“I think everyone did [know how special he would be],” Oregon State coach Mitch Canham said. “Just energy, fitting the mold. I think the big factor for me was meeting him, looking him in the eye and shaking his hand, you felt a different energy from him. The confidence, how eager he was to learn, and how thoughtful he is, paying attention to the little things people say. I’m probably harder on him than anyone else because I know he can take it, and I know how bad he wants to get better every day, so I’m always looking for something to give him, because I know he wants it.”

This winter, Canham told me a story that shed some light into Bazzana’s character. The son of one of Oregon State’s coaches had a big Little League game, and Bazzana wanted to show up to cheer the kid on. But Bazzana does not have a car on this side of the Pacific, so he decided to Uber back and forth to the game, delighting his young friend. It’s obvious that Bazzana values his position as a role model — Canham can’t contain himself from gushing about Bazzana’s character and his positive impact in the community. He was also the last player left on the field signing postgame autographs all weekend at Globe Life Field.

“Truth be told, once I came over here, I’m putting the game in perspective a little bit. I want to be great in this game so bad, and I want to win at Oregon State and beyond so bad, but there’s so much more to it,” Bazzana said. “There are so many people behind this. The staff here at Oregon State and the fans, they’ve done so much for me and changed my life, and I just want to give back. And it’s rewarding to see people like my coaches’ kids looking up to me and then being able to show up to their game, it fires them up and makes someone’s day. So I think it’s more than being a baseball player; you can actually make people’s day. That’s the rewarding part of it. There’s so much, whatever — money, NIL, crazy things going on, but the truth is the most rewarding thing is just being a good person. So I take pride in that, and I get that from my family.”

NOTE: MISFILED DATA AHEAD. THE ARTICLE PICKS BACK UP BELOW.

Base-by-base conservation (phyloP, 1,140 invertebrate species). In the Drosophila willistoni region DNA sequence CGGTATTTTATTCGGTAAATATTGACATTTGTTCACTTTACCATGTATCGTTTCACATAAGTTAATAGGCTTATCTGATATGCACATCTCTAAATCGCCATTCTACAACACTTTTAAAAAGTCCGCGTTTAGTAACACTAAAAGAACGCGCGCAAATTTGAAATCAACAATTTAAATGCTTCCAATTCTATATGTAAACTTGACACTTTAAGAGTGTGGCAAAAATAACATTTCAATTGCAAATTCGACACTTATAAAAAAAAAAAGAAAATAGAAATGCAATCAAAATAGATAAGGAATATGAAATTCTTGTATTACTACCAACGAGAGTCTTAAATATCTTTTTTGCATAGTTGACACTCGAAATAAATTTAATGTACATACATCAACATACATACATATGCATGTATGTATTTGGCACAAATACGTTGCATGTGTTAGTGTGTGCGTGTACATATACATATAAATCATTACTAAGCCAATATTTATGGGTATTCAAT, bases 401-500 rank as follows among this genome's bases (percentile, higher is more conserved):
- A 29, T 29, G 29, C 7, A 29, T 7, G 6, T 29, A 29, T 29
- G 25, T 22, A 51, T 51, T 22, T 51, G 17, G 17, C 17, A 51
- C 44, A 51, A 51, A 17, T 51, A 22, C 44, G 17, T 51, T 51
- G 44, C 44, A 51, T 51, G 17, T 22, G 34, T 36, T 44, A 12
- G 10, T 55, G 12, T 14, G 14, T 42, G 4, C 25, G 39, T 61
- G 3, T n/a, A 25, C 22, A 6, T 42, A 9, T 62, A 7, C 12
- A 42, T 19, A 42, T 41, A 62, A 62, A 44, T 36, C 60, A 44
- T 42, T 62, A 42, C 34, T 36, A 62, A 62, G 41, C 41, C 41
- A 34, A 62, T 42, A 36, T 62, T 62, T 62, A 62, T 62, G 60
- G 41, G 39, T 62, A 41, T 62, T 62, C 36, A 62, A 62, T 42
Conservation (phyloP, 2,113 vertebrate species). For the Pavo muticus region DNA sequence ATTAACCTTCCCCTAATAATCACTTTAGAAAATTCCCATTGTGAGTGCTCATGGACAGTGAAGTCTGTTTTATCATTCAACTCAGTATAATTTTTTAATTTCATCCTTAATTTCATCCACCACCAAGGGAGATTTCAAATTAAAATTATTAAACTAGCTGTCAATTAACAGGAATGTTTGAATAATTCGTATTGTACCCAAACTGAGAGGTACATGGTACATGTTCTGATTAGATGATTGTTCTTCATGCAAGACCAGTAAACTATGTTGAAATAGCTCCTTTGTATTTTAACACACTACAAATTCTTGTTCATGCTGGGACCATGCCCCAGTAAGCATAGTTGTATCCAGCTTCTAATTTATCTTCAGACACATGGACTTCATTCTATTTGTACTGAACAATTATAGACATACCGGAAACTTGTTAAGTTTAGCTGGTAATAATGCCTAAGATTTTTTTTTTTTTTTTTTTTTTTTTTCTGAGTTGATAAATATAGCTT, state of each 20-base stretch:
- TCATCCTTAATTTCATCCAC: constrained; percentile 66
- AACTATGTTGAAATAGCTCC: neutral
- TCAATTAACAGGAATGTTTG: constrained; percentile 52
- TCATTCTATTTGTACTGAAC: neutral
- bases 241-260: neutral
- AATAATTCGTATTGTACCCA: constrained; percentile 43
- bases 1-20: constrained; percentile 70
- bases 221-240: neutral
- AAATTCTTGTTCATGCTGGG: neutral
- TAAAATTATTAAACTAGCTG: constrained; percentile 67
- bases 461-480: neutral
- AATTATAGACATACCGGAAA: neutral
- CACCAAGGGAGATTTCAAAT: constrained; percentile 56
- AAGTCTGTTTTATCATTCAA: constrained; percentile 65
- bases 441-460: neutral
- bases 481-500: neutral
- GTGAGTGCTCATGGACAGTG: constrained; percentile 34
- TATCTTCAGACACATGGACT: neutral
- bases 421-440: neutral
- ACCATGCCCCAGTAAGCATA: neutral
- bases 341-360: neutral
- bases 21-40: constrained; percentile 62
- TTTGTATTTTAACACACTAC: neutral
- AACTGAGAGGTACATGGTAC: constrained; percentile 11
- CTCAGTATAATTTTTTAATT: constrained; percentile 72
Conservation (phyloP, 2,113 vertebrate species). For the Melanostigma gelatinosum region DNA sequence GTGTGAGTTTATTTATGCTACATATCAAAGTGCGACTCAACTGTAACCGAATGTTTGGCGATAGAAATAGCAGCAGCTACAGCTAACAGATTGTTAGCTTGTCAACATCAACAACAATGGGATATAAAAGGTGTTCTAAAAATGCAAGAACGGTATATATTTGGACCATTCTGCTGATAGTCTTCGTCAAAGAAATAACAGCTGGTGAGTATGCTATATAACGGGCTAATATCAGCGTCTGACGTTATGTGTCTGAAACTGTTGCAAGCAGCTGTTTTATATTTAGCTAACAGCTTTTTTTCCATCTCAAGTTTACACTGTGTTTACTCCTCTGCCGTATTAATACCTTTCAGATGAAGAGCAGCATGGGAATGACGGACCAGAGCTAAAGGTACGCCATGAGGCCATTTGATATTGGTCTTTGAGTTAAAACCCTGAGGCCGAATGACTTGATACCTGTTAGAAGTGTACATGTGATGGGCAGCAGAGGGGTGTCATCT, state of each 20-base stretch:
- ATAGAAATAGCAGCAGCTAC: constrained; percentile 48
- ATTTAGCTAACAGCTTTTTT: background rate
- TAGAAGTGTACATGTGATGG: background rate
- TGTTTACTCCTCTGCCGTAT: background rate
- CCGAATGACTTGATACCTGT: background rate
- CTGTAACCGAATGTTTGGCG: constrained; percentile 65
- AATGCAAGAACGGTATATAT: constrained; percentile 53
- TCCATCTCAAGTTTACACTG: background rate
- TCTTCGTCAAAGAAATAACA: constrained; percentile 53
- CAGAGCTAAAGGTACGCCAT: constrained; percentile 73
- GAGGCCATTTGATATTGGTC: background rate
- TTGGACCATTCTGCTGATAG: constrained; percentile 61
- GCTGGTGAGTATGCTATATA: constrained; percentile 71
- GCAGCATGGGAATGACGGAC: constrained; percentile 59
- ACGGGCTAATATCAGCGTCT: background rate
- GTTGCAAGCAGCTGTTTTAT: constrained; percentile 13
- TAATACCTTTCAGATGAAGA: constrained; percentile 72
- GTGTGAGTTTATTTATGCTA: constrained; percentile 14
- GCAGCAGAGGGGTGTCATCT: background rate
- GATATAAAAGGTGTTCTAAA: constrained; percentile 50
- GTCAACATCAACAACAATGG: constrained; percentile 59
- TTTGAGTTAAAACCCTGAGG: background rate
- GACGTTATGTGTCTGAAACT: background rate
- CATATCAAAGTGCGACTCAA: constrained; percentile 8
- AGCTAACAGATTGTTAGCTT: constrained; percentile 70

It’s clear that Bazzana’s family raised him right. He is an incredible ambassador for college baseball, with an innately charismatic, thoughtful, gregarious personality. And before long, he’ll be an incredible ambassador for major league baseball, because he is also a supreme talent with a rare combination of strength, double-plus speed, pure hitting instincts and defensive prowess at second base. The entire package makes him a strong candidate to be drafted No. 1 overall.

And it helps that he responds to baseball adversity about as well as a player can, as evidenced by his rebound this weekend after a tough Friday night.

“He’s extremely confident. As emotional as he can get, he can flush it really fast,” Canham said. “He goes up there with a good approach, and [Oklahoma State has] got really good arms too — up and down, everyone that’s coming in throws firm and has developed really good offspeed stuff too. But that’s a really tough out to get.” is your online home for college baseball scores, schedules, standings, statistics, analysis, features, podcasts and prospect coverage.